READ THE FULL REVIEW / WATCH THE YOUTUBE VIDEO

QUALITY VS PRICE RATING
Price: $15
Rating: 5/5 = Highly Recommended (what does that mean?)


#1. Lieb Cellars Reserve 2014 Merlot

Region: North Fork, Long Island, New York
Review Release: July 17th, 2016

The flavors are black. Black cherry, blackberry, black olive and black tea. It finishes with tongue and teeth void of saliva from the tannin, the corners of your mouth gushing with saliva from the acidity, and flavors of black cherry and black tea.

Remember "my dad could beat up your dad" from when you were a kid? My $24 Merlot will beat up your $24 Merlot. You have got to be kidding me with that price. This is one of the best deals in Merlot that I have come across yet. Lieb Cellars just curbstomped your dad with this wine.

READ THE FULL REVIEW / WATCH THE YOUTUBE VIDEO

QUALITY VS PRICE RATING
Price: $24
Rating: 5/5 = Highly Recommended (what does that mean?)

Tuesday, September 20, 2016

Wine Review: Domaine Jocelyne & Yves Lafoy Côte-Rôtie 2013

Domaine Jocelyne & Yves Lafoy Côte-Rôtie 2013

This is the third and final review from a series of wines offered by Bill Adams - Selected. I started off with Hammond Pinot Noir 2014, then went on to Hammond Riesling 2013, and now I'm cleaning it up with Domaine Jocelyne & Yves Lafoy Côte-Rôtie 2013.

Bill is a wine consultant and a really cool dude that's putting together a portfolio of wines. I'm hoping he lands a distributor here in Massachusetts. His website is under construction but once it's up and running I'll add the link in this review.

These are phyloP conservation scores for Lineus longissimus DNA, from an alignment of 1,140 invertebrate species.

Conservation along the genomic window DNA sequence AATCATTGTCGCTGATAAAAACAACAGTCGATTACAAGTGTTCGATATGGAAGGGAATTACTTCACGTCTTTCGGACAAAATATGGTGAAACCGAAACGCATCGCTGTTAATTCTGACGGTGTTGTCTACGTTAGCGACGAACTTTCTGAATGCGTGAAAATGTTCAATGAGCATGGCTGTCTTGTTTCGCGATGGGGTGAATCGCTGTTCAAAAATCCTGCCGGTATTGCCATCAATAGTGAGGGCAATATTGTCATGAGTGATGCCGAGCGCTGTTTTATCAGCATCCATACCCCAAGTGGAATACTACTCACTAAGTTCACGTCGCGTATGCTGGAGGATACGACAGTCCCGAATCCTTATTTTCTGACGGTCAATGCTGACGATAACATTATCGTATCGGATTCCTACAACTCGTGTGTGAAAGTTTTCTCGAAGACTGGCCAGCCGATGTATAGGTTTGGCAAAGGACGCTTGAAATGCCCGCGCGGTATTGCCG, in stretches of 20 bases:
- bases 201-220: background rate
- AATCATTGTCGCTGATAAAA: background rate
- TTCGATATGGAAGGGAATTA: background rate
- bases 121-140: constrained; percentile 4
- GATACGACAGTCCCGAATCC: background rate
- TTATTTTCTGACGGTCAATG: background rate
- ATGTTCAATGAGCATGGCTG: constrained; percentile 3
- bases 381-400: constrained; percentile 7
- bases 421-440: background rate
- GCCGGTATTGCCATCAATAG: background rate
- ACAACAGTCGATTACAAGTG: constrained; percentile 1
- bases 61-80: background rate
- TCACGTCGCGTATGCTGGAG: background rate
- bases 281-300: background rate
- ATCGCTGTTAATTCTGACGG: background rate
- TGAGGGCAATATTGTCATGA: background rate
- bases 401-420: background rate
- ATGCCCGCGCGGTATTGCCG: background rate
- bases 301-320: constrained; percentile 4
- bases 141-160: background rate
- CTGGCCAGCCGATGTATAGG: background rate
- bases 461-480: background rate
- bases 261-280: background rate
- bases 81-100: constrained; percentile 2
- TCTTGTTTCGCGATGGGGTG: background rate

So Côte-Rôtie is a region within France's Northern Rhone. There in Northern Rhone you're gonna find that Syrah is the thing, as opposed to Southern Rhone which is mostly Grenache with other varieties blended in like Syrah, Mourvedre and Cinsault.

There's a few places in Northern Rhone where it has to be 100% Syrah but in most you can add Viognier. Viognier is white and when fermented together with Syrah it brings out the aromatics and actually makes the wine darker. In Côte-Rôtie you can go with 100% Syrah or you can use up to 20% Viognier. This Côte-Rôtie is 98% Syrah, 2% Viognier and has a 12.5% ABV.

Sunday, September 18, 2016

Wine Review: Garage Winery A.R. Hammond Rheingau Trocken Riesling 2013

Hammond Rheingau Riesling 2013

This is the second review from a series of three wines offered by Bill Adams - Selected. The first was Hammond Pinot Noir 2014, this one is Hammond Riesling 2013, and the final one will be Domaine Jocelyne & Yves Lafoy Côte-Rôtie 2013.

Bill is a wine consultant and a really cool dude that's putting together a portfolio of wines. I'm hoping he lands a distributor here in Massachusetts. His website is under construction but once it's up and running I'll add the link in this review.

Garage Winery was founded in 2000 by Anthony Hammond, born of a father from Chicago and a German mother, and raised in Upper Bavaria. After spending some time in Mississippi and San Francisco, he returned to Europe where he worked in wine shops and caught the winelover fever. Without any family history in the wine industry or winemaking, he settled in Rheingau and started purchasing vineyard land.

Today his headquarters is a warehouse on the banks of the Rhine, surrounded by farm animals, crops and frolicking children. The winery practices biodynamic farming and hopes to be certified soon.

Thursday, September 15, 2016

Wine Review: Garage Winery A.R. Hammond Rheingau Trocken Pinot Noir 2014

Hammond Rheingau Pinot Noir 2014

This is the first review from a series of wines offered by Bill Adams - Selected. We're starting off with Hammond Pinot Noir 2014, then we'll go to Hammond Riesling 2013, and finish with Domaine Jocelyne & Yves Lafoy Côte-Rôtie 2013.